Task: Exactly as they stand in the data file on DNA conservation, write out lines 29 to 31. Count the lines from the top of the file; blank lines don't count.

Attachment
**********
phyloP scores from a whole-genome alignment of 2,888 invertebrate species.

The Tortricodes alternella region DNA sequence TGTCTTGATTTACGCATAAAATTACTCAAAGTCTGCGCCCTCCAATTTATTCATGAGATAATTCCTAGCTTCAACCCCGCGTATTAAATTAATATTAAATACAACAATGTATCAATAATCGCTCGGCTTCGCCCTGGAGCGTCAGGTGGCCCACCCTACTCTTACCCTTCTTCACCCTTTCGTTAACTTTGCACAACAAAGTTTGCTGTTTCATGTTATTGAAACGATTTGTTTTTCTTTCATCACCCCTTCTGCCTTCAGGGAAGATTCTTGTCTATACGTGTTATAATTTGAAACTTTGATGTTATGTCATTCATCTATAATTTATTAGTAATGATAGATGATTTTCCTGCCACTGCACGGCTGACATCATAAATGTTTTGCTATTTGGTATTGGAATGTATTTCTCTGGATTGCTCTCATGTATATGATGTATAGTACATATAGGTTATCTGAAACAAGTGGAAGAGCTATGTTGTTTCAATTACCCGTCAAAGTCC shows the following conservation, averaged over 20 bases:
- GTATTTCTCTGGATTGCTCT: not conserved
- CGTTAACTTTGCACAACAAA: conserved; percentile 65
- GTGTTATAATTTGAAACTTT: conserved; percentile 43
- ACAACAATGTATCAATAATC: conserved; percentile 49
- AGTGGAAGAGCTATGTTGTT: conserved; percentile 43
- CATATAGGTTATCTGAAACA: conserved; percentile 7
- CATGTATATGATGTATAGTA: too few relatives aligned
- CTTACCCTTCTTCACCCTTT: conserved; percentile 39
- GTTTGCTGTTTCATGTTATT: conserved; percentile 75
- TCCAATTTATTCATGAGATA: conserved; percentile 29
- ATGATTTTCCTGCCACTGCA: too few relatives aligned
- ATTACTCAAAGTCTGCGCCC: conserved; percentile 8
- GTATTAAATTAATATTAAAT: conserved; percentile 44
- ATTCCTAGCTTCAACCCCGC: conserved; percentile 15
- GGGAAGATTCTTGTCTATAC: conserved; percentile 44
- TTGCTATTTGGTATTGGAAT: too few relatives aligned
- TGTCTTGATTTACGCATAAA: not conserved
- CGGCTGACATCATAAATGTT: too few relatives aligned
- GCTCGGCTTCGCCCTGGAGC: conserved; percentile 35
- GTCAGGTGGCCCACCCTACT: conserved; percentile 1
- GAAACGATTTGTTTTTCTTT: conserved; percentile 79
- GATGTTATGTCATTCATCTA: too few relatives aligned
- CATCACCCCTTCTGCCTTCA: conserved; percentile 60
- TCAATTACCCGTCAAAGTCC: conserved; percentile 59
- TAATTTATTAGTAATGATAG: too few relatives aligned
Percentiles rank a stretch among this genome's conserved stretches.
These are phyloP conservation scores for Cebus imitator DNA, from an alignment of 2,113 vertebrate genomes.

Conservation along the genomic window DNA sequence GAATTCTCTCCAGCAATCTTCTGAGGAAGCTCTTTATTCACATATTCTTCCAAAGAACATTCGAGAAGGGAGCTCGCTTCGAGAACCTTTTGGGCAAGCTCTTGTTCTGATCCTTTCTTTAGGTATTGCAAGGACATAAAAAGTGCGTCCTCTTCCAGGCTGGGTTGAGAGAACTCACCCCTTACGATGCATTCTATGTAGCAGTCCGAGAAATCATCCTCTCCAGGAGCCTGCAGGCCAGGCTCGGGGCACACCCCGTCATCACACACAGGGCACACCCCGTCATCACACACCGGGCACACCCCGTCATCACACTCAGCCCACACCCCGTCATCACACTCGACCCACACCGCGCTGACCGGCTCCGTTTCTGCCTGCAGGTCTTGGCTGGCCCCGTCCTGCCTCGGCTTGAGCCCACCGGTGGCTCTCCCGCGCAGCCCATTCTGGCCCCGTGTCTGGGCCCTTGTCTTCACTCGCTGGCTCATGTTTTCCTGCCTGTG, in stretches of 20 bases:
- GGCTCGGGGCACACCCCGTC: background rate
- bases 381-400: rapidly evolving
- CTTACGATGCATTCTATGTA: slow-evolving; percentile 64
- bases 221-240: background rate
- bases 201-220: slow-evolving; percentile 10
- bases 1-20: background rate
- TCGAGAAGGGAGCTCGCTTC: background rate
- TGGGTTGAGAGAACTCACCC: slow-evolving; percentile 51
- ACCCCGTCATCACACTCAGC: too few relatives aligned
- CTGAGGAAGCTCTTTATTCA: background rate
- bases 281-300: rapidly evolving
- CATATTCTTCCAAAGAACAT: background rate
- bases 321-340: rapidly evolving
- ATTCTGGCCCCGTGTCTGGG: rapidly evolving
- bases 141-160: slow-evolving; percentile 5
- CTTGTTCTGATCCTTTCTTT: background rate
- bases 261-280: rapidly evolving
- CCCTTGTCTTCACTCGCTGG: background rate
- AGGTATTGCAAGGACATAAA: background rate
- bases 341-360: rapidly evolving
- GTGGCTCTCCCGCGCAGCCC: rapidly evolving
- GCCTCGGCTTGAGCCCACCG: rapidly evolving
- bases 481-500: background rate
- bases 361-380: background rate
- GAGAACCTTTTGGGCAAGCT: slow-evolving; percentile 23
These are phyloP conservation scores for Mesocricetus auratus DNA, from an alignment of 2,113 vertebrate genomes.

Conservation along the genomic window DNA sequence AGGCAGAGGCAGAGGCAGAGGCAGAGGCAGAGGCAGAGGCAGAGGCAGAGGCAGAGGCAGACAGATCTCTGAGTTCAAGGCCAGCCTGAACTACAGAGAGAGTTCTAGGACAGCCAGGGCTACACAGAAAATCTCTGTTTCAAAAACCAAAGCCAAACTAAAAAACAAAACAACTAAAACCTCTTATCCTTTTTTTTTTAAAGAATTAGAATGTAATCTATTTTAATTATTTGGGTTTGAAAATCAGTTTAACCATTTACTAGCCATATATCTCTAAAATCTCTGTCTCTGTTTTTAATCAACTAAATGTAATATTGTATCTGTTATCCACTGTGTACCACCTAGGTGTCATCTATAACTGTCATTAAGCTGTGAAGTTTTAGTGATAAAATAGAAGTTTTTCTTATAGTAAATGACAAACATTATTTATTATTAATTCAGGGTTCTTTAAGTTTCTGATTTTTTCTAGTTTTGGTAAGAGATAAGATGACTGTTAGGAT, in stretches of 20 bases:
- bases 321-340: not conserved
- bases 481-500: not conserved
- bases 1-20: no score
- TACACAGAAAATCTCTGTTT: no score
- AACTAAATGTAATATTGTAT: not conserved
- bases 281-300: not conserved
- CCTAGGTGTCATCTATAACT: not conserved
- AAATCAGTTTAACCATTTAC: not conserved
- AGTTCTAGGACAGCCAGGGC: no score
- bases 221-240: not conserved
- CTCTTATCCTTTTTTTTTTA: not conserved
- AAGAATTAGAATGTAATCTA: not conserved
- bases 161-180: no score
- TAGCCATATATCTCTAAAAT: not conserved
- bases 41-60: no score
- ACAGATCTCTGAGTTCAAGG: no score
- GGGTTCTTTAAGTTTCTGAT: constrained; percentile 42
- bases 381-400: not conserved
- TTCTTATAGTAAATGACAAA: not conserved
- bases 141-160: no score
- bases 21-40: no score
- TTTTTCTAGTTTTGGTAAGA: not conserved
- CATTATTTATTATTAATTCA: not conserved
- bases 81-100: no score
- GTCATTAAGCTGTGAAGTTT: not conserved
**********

These are phyloP conservation scores for Cebus imitator DNA, from an alignment of 2,113 vertebrate genomes.

Conservation along the genomic window DNA sequence GAATTCTCTCCAGCAATCTTCTGAGGAAGCTCTTTATTCACATATTCTTCCAAAGAACATTCGAGAAGGGAGCTCGCTTCGAGAACCTTTTGGGCAAGCTCTTGTTCTGATCCTTTCTTTAGGTATTGCAAGGACATAAAAAGTGCGTCCTCTTCCAGGCTGGGTTGAGAGAACTCACCCCTTACGATGCATTCTATGTAGCAGTCCGAGAAATCATCCTCTCCAGGAGCCTGCAGGCCAGGCTCGGGGCACACCCCGTCATCACACACAGGGCACACCCCGTCATCACACACCGGGCACACCCCGTCATCACACTCAGCCCACACCCCGTCATCACACTCGACCCACACCGCGCTGACCGGCTCCGTTTCTGCCTGCAGGTCTTGGCTGGCCCCGTCCTGCCTCGGCTTGAGCCCACCGGTGGCTCTCCCGCGCAGCCCATTCTGGCCCCGTGTCTGGGCCCTTGTCTTCACTCGCTGGCTCATGTTTTCCTGCCTGTG, in stretches of 20 bases:
- GGCTCGGGGCACACCCCGTC: background rate